Privatization Is Changing America's Relationship With Its Physical Stuff - The Atlantic

Privatization Is Changing America's Relationship With Its Physical Stuff - The Atlantic:



"Whether it’s P3s, or the outright privatization of public assets, as Trump suggests doing with the air-traffic control system, cautionary tales abound. Many experts cite the case of Chicago, which sold off its parking meters to a consortium headed by Morgan Stanley and including the government of Dubai. The consortium paid the city $1.1 billion. The Chicago Sun-Times estimated that the consortium will earn back its investment from meter revenue three years from now, but the deal runs for another 60 years. So Morgan Stanley, Dubai, and the other partners will pocket millions every year ($156 million in 2015) from Chicago parkers. Meanwhile, the city has to pay the consortium every time it takes a meter out of service—during a street fair, for example. As The New York Times explored last December, cities can be blindsided by such deals, especially if a private owner raises the price, for example, of using its water system in order to provide a profit to investors."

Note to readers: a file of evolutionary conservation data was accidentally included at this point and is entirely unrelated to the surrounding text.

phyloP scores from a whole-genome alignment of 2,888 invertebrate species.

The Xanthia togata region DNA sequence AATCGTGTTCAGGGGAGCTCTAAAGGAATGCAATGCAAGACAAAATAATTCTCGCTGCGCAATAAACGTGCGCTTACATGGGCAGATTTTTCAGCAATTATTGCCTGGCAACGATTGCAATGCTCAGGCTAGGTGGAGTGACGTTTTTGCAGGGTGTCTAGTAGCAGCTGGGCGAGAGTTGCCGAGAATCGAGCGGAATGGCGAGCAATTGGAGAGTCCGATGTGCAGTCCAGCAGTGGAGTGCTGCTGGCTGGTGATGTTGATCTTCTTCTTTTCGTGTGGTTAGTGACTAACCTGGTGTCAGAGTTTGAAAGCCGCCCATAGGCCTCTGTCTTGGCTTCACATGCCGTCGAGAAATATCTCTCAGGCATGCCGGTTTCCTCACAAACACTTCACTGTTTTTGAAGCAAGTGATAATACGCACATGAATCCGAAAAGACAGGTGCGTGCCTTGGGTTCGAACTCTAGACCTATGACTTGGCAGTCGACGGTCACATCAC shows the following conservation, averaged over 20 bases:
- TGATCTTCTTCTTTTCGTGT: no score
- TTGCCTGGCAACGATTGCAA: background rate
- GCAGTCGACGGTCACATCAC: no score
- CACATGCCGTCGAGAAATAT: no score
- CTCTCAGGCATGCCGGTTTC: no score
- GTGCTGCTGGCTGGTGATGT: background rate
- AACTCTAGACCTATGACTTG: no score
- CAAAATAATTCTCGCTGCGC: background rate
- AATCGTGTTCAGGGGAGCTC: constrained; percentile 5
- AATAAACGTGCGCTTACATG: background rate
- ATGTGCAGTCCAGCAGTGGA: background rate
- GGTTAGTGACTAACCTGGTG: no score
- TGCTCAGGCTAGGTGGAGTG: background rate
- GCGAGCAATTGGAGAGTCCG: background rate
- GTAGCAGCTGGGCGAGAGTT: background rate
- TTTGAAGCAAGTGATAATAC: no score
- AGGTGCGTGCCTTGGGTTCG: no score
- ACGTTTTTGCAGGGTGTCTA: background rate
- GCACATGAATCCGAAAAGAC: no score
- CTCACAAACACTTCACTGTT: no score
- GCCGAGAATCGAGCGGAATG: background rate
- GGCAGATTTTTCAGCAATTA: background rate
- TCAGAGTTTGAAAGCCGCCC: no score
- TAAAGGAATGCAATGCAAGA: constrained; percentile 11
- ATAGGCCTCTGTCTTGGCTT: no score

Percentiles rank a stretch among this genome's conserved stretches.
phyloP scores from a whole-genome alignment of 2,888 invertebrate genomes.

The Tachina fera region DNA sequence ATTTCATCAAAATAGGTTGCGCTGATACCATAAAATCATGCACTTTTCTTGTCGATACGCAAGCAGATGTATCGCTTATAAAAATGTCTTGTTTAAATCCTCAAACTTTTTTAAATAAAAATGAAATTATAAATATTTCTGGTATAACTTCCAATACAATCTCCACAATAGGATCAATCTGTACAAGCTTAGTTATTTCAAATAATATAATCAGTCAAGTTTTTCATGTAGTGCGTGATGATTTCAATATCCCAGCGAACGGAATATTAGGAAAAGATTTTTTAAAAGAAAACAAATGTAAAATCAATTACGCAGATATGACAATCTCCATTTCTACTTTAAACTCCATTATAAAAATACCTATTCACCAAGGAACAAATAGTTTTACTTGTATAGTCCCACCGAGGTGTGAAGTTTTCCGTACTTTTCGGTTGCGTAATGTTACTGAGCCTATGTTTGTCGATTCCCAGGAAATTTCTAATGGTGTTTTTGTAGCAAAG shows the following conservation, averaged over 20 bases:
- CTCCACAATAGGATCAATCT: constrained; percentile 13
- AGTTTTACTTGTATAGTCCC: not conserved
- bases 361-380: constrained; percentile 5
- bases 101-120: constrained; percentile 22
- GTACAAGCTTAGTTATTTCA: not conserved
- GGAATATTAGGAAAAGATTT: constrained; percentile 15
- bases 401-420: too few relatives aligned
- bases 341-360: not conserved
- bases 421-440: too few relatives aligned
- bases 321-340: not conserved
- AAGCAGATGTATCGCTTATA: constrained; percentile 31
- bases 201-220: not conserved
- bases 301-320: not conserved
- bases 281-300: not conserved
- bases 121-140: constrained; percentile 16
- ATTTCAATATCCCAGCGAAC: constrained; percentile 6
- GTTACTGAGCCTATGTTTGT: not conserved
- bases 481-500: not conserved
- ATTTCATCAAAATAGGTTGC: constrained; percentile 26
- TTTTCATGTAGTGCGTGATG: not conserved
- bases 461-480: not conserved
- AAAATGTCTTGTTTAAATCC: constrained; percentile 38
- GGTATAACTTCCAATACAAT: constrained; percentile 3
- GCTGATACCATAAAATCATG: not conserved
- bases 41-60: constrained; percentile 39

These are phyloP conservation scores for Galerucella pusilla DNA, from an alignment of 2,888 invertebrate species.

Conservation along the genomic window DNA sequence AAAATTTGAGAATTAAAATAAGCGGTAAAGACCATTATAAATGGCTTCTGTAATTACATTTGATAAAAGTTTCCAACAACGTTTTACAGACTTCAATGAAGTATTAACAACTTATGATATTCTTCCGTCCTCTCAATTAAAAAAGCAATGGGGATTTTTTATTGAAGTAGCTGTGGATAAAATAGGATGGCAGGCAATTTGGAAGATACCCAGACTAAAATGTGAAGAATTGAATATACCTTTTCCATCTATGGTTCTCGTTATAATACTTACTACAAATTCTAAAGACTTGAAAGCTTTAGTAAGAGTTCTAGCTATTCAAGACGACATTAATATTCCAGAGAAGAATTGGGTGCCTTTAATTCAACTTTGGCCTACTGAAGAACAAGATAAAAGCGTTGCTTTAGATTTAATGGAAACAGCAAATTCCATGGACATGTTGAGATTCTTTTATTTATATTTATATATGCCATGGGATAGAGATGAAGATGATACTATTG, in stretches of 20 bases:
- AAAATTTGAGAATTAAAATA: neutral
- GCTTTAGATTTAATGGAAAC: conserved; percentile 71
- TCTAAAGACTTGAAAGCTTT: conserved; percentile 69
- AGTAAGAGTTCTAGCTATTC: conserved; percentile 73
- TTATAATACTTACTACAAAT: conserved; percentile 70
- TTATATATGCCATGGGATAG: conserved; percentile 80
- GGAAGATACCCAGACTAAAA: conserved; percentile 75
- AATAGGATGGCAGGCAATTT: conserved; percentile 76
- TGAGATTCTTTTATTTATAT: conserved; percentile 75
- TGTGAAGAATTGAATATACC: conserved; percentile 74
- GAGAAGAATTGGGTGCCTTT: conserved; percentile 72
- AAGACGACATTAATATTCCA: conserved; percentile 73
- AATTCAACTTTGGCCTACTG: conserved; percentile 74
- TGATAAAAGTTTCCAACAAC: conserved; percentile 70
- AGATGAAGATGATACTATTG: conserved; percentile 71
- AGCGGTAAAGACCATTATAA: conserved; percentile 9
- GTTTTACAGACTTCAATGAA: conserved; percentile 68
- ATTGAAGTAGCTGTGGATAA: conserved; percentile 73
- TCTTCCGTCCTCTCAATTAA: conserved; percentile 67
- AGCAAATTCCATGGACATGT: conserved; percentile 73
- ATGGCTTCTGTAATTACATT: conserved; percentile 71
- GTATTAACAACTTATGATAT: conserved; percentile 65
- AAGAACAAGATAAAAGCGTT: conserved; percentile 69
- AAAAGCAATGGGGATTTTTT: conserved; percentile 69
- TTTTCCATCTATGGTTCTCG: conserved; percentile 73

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There are many situations in which municipalities have made terrible privatization deals brokered by investment bankers and funded by some shadowy sovereign wealth fund or private equity combine. 

Thursday, July 13, 2017

America's infrastructure debt is so bad that towns are unpaving roads they can't afford to fix / Boing Boing

America's infrastructure debt is so bad that towns are unpaving roads they can't afford to fix / Boing Boing



Here is what 35 years of ignoring the need to maintain public infrastructure have brought us:



"The chickens are coming home to roost in rural America, where paved roads have been neglected so long that they are effectively beyond repair, prompting municipalities to tear them up and replace them with car-smashing gravel roads whose dust pose a health hazard to residents and livestock."  

Monday, July 03, 2017

Trump takes over his condo board.

Trump Foot Soldier Sidelined Under Glare of Russia Inquiry - The New York Times